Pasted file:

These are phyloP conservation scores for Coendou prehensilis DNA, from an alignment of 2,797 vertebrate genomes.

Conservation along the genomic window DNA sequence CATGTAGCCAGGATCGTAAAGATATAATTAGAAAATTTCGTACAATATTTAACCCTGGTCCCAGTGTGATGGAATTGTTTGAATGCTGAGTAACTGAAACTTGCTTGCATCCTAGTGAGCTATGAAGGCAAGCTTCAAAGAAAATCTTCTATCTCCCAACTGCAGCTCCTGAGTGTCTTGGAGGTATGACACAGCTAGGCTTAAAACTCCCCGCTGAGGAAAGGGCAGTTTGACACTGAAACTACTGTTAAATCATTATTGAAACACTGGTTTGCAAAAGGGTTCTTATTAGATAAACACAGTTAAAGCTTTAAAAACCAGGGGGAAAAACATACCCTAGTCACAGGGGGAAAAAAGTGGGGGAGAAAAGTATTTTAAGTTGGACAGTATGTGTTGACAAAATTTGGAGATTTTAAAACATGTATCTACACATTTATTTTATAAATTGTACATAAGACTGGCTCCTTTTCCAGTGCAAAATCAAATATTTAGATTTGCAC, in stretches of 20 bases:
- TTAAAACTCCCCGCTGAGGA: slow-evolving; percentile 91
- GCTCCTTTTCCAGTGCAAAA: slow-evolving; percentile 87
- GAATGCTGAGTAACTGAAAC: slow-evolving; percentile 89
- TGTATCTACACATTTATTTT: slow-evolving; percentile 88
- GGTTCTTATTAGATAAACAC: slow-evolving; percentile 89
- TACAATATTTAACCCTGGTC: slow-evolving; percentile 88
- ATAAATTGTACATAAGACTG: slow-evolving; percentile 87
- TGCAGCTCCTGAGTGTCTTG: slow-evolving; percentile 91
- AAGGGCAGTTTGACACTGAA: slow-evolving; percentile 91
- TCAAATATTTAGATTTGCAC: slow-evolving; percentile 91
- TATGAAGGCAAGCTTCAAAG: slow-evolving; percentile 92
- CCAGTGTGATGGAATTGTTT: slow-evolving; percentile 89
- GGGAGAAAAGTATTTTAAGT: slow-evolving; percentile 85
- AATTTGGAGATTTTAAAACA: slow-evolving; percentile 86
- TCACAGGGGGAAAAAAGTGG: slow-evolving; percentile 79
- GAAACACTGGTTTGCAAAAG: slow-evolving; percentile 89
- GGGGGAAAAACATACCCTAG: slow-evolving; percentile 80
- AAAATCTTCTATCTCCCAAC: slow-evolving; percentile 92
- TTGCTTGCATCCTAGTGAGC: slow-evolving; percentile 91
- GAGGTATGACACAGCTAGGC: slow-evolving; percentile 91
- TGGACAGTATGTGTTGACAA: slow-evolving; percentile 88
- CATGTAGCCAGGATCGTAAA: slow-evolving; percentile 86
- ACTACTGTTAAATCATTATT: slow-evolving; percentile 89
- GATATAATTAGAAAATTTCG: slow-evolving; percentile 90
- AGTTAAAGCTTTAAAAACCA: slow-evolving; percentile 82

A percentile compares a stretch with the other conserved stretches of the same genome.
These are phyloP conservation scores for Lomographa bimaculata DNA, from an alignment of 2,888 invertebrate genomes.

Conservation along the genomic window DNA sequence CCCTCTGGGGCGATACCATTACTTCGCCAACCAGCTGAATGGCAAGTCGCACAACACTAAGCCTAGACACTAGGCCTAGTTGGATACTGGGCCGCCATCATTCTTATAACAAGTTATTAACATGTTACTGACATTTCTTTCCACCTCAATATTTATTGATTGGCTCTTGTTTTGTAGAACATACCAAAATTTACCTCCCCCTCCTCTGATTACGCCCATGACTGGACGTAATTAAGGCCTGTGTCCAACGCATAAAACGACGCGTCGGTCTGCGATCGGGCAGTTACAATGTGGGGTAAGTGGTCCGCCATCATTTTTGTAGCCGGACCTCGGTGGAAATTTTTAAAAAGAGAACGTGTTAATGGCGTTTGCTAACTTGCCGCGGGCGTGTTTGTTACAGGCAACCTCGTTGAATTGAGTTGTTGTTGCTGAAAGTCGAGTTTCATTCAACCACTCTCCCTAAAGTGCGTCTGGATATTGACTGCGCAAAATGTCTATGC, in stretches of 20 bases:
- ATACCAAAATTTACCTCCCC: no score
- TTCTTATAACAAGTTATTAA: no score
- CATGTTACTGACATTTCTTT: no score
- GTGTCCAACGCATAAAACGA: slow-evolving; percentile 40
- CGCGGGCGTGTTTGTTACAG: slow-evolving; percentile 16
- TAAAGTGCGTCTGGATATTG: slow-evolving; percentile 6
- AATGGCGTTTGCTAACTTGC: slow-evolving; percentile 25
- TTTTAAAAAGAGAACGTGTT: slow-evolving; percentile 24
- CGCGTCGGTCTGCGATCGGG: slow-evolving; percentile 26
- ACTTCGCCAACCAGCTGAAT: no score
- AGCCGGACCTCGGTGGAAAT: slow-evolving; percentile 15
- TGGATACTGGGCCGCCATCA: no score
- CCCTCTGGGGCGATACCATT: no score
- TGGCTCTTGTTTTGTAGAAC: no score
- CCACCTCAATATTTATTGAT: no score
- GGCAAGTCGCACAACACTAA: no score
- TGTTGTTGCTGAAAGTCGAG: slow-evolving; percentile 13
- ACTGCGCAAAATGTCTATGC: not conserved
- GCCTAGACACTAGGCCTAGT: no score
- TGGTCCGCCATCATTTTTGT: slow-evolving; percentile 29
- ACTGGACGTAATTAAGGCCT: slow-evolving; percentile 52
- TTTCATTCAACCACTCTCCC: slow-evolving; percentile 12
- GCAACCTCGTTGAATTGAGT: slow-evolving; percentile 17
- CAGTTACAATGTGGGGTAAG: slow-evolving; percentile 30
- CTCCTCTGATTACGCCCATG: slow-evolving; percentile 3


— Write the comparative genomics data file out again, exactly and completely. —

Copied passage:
These are phyloP conservation scores for Coendou prehensilis DNA, from an alignment of 2,797 vertebrate genomes.

Conservation along the genomic window DNA sequence CATGTAGCCAGGATCGTAAAGATATAATTAGAAAATTTCGTACAATATTTAACCCTGGTCCCAGTGTGATGGAATTGTTTGAATGCTGAGTAACTGAAACTTGCTTGCATCCTAGTGAGCTATGAAGGCAAGCTTCAAAGAAAATCTTCTATCTCCCAACTGCAGCTCCTGAGTGTCTTGGAGGTATGACACAGCTAGGCTTAAAACTCCCCGCTGAGGAAAGGGCAGTTTGACACTGAAACTACTGTTAAATCATTATTGAAACACTGGTTTGCAAAAGGGTTCTTATTAGATAAACACAGTTAAAGCTTTAAAAACCAGGGGGAAAAACATACCCTAGTCACAGGGGGAAAAAAGTGGGGGAGAAAAGTATTTTAAGTTGGACAGTATGTGTTGACAAAATTTGGAGATTTTAAAACATGTATCTACACATTTATTTTATAAATTGTACATAAGACTGGCTCCTTTTCCAGTGCAAAATCAAATATTTAGATTTGCAC, in stretches of 20 bases:
- TTAAAACTCCCCGCTGAGGA: slow-evolving; percentile 91
- GCTCCTTTTCCAGTGCAAAA: slow-evolving; percentile 87
- GAATGCTGAGTAACTGAAAC: slow-evolving; percentile 89
- TGTATCTACACATTTATTTT: slow-evolving; percentile 88
- GGTTCTTATTAGATAAACAC: slow-evolving; percentile 89
- TACAATATTTAACCCTGGTC: slow-evolving; percentile 88
- ATAAATTGTACATAAGACTG: slow-evolving; percentile 87
- TGCAGCTCCTGAGTGTCTTG: slow-evolving; percentile 91
- AAGGGCAGTTTGACACTGAA: slow-evolving; percentile 91
- TCAAATATTTAGATTTGCAC: slow-evolving; percentile 91
- TATGAAGGCAAGCTTCAAAG: slow-evolving; percentile 92
- CCAGTGTGATGGAATTGTTT: slow-evolving; percentile 89
- GGGAGAAAAGTATTTTAAGT: slow-evolving; percentile 85
- AATTTGGAGATTTTAAAACA: slow-evolving; percentile 86
- TCACAGGGGGAAAAAAGTGG: slow-evolving; percentile 79
- GAAACACTGGTTTGCAAAAG: slow-evolving; percentile 89
- GGGGGAAAAACATACCCTAG: slow-evolving; percentile 80
- AAAATCTTCTATCTCCCAAC: slow-evolving; percentile 92
- TTGCTTGCATCCTAGTGAGC: slow-evolving; percentile 91
- GAGGTATGACACAGCTAGGC: slow-evolving; percentile 91
- TGGACAGTATGTGTTGACAA: slow-evolving; percentile 88
- CATGTAGCCAGGATCGTAAA: slow-evolving; percentile 86
- ACTACTGTTAAATCATTATT: slow-evolving; percentile 89
- GATATAATTAGAAAATTTCG: slow-evolving; percentile 90
- AGTTAAAGCTTTAAAAACCA: slow-evolving; percentile 82

A percentile compares a stretch with the other conserved stretches of the same genome.
These are phyloP conservation scores for Lomographa bimaculata DNA, from an alignment of 2,888 invertebrate genomes.

Conservation along the genomic window DNA sequence CCCTCTGGGGCGATACCATTACTTCGCCAACCAGCTGAATGGCAAGTCGCACAACACTAAGCCTAGACACTAGGCCTAGTTGGATACTGGGCCGCCATCATTCTTATAACAAGTTATTAACATGTTACTGACATTTCTTTCCACCTCAATATTTATTGATTGGCTCTTGTTTTGTAGAACATACCAAAATTTACCTCCCCCTCCTCTGATTACGCCCATGACTGGACGTAATTAAGGCCTGTGTCCAACGCATAAAACGACGCGTCGGTCTGCGATCGGGCAGTTACAATGTGGGGTAAGTGGTCCGCCATCATTTTTGTAGCCGGACCTCGGTGGAAATTTTTAAAAAGAGAACGTGTTAATGGCGTTTGCTAACTTGCCGCGGGCGTGTTTGTTACAGGCAACCTCGTTGAATTGAGTTGTTGTTGCTGAAAGTCGAGTTTCATTCAACCACTCTCCCTAAAGTGCGTCTGGATATTGACTGCGCAAAATGTCTATGC, in stretches of 20 bases:
- ATACCAAAATTTACCTCCCC: no score
- TTCTTATAACAAGTTATTAA: no score
- CATGTTACTGACATTTCTTT: no score
- GTGTCCAACGCATAAAACGA: slow-evolving; percentile 40
- CGCGGGCGTGTTTGTTACAG: slow-evolving; percentile 16
- TAAAGTGCGTCTGGATATTG: slow-evolving; percentile 6
- AATGGCGTTTGCTAACTTGC: slow-evolving; percentile 25
- TTTTAAAAAGAGAACGTGTT: slow-evolving; percentile 24
- CGCGTCGGTCTGCGATCGGG: slow-evolving; percentile 26
- ACTTCGCCAACCAGCTGAAT: no score
- AGCCGGACCTCGGTGGAAAT: slow-evolving; percentile 15
- TGGATACTGGGCCGCCATCA: no score
- CCCTCTGGGGCGATACCATT: no score
- TGGCTCTTGTTTTGTAGAAC: no score
- CCACCTCAATATTTATTGAT: no score
- GGCAAGTCGCACAACACTAA: no score
- TGTTGTTGCTGAAAGTCGAG: slow-evolving; percentile 13
- ACTGCGCAAAATGTCTATGC: not conserved
- GCCTAGACACTAGGCCTAGT: no score
- TGGTCCGCCATCATTTTTGT: slow-evolving; percentile 29
- ACTGGACGTAATTAAGGCCT: slow-evolving; percentile 52
- TTTCATTCAACCACTCTCCC: slow-evolving; percentile 12
- GCAACCTCGTTGAATTGAGT: slow-evolving; percentile 17
- CAGTTACAATGTGGGGTAAG: slow-evolving; percentile 30
- CTCCTCTGATTACGCCCATG: slow-evolving; percentile 3